Causing the most unrest since the original Panda, Google has launched its Penguin algorithm update, aimed at preventing ‘spammy’ websites from ranking high in the SERPs. Penguin is the ‘official’ update following on from Google’s announcement in March, that over-optimised websites would be penalised.
Just to add to the problems that Penguin is causing, webmasters who appear to be experiencing a drop in their rankings, must also take account of the fact that Google has also released the Panda 3.5 update – the latter being aimed at poor quality sites, rather than those which appear to use spammy links.
The only way to tell for sure is to go through the website analytics for April and compare the statistics for search traffic from Google, before and after the two release dates, which should help to find the true culprit.
Panda 3.5 was rolled out on April 19th and Penguin a few days later, on 24th April. However there have also been several mini tweaks since the two releases so if you have been hit and it doesn’t seem to have been on or around the release dates then you could have suffered at the hands of a tweak to one of the update after release.
If Panda can be ruled out of the equation, a noticeable rise or fall in traffic are both signs of the Penguin effect. Those lucky enough to be able to report a rise, will likely find that sites in direct competition with them have been affected negatively. On the other hand, a heavy fall in traffic is not a good thing and action will need to be taken to try and redeem the situation.
Google did send out in excess of 700,000 individual messages to webmasters via Google Webmaster Tools during January and February this year, specifically regarding spam that had been identified in connection with their sites. Anyone who is not aware of this should ensure that their Webmaster Account has been verified, as this is necessary to access messages.
Google also issued help for webmasters in a set of guidelines covering design and content, technical matters and quality, which can be seen here in full.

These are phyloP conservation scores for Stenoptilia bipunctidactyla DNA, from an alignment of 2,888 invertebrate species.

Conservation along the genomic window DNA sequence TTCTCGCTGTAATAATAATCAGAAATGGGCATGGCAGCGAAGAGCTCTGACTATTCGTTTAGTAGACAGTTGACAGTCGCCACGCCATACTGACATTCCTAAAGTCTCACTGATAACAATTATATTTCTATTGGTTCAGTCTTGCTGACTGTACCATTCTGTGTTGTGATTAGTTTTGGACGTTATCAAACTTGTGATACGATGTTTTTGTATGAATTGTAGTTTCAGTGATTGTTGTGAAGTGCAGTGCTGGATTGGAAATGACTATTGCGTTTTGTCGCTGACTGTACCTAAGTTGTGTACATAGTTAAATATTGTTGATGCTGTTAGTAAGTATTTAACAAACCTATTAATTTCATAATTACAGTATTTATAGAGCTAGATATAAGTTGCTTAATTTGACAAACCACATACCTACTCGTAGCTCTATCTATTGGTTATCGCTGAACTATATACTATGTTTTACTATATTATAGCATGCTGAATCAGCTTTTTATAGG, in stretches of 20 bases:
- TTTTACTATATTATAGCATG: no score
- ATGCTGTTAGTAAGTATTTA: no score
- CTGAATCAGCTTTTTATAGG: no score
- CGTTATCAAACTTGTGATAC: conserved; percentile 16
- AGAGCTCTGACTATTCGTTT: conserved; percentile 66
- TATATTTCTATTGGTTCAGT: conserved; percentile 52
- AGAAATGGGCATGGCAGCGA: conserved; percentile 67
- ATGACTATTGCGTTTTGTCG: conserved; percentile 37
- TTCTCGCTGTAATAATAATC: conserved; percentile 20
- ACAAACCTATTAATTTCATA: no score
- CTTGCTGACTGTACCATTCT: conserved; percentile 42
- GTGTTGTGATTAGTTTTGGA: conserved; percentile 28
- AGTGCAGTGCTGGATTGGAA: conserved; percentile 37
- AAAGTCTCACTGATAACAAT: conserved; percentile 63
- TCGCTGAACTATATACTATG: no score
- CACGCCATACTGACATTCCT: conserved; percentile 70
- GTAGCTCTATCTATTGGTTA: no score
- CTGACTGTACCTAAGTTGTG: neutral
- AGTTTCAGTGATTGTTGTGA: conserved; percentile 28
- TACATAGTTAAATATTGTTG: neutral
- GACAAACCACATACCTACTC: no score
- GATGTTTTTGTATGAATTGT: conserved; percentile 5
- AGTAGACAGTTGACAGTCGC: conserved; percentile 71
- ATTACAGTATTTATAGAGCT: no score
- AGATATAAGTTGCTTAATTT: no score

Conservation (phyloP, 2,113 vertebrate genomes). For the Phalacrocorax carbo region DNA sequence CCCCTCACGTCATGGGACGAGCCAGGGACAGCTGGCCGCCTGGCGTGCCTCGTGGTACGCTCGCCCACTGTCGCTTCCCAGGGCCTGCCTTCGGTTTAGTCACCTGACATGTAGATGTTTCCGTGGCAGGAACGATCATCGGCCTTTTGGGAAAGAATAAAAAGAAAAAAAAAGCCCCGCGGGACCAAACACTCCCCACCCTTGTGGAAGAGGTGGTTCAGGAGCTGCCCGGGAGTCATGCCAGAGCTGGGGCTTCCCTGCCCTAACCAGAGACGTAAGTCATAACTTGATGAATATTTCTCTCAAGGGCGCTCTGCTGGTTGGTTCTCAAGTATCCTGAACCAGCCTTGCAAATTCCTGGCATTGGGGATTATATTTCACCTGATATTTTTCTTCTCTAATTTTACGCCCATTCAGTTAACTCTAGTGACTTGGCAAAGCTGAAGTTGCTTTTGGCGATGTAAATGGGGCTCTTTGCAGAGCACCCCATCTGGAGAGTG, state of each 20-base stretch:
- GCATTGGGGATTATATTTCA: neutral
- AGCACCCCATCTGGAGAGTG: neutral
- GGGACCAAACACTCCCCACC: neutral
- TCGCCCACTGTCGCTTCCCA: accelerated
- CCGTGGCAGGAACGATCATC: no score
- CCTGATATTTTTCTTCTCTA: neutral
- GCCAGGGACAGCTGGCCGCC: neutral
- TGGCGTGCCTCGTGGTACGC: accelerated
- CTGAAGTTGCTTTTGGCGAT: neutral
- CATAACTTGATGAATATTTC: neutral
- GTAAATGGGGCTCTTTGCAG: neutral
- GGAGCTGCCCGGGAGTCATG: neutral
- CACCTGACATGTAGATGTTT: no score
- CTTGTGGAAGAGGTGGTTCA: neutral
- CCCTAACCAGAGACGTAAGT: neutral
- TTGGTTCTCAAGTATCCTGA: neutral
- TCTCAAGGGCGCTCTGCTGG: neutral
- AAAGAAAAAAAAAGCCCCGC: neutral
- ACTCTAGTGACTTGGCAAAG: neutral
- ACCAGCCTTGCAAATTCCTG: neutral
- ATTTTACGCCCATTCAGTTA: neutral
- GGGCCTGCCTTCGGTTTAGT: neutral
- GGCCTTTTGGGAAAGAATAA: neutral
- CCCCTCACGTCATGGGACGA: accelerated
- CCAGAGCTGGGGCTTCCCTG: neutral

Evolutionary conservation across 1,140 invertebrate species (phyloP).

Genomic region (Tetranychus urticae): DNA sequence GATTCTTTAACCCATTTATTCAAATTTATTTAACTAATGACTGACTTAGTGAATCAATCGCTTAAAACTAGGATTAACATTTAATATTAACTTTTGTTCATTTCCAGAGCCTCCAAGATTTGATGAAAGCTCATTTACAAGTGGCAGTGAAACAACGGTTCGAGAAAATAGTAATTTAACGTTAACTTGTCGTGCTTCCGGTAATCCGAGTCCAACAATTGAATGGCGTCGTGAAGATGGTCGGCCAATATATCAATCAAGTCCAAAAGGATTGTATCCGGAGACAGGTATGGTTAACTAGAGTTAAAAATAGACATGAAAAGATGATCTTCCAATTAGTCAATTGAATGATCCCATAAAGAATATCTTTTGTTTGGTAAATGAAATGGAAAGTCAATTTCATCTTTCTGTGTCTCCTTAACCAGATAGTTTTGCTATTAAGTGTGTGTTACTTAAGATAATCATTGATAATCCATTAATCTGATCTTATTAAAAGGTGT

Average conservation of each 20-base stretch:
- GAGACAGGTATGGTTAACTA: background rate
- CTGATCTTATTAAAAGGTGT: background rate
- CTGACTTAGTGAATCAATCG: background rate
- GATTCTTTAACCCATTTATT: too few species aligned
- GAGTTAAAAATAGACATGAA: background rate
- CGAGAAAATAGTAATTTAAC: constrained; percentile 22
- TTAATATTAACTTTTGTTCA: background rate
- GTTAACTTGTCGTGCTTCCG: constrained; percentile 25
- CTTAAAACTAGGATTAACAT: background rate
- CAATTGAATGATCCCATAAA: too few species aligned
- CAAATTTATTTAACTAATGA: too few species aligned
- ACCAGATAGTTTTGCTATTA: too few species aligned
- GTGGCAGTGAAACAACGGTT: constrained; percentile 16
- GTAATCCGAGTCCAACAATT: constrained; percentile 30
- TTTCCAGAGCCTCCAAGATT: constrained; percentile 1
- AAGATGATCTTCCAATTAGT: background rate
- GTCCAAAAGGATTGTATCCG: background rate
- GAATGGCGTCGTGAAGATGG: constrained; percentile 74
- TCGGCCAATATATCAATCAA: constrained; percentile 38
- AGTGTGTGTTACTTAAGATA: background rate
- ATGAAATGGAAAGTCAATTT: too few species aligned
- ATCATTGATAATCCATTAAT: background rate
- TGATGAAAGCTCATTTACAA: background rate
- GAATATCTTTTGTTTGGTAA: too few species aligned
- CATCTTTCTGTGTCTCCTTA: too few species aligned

Post-Penguin, the most important part of the guidelines is the very specific list of ‘don’ts’ which are as follows:
. Avoid hidden text or hidden links.
. Don’t use cloaking or sneaky redirects.
. Don’t send automated queries to Google.
. Don’t load pages with irrelevant keywords.
. Don’t create multiple pages, subdomains, or domains with substantially duplicate content.
. Don’t create pages with malicious behaviour, such as phishing or installing viruses, trojans, or other badware.
. Avoid “doorway” pages created just for search engine optimisation or other “cookie cutter” approaches, such as affiliate programs with little or no original content.
. If your site participates in an affiliate program, make sure that your site adds value. Provide unique and relevant content that gives users a reason to visit your site first.
If any (or all) of the list sounds familiar to you, immediate correction is required. However, if you can honestly say that none of them applies to you, it is possible that you have been wrongly targeted.
Interestingly, Google has pre-empted this type of situation by producing a feedback form specifically for anyone who has a grievance concerning the Penguin update and claims that it will be dealing with these complaints on an individual basis. The form can be found here.
Note from Eric – The SEO world is divided over whether a webmaster should use that form or not. I wouldn’t normally recommend it, for two reasons: It is asking for more scrutiny in your vertical (and even sites that don’t build links can have spammy links pointed at them), and I’ve never heard of a single instance of it doing any good. That being said, you’ll have to choose for yourself if you want to fill out that form.
Image credits: FreeDigitalPhotos.net
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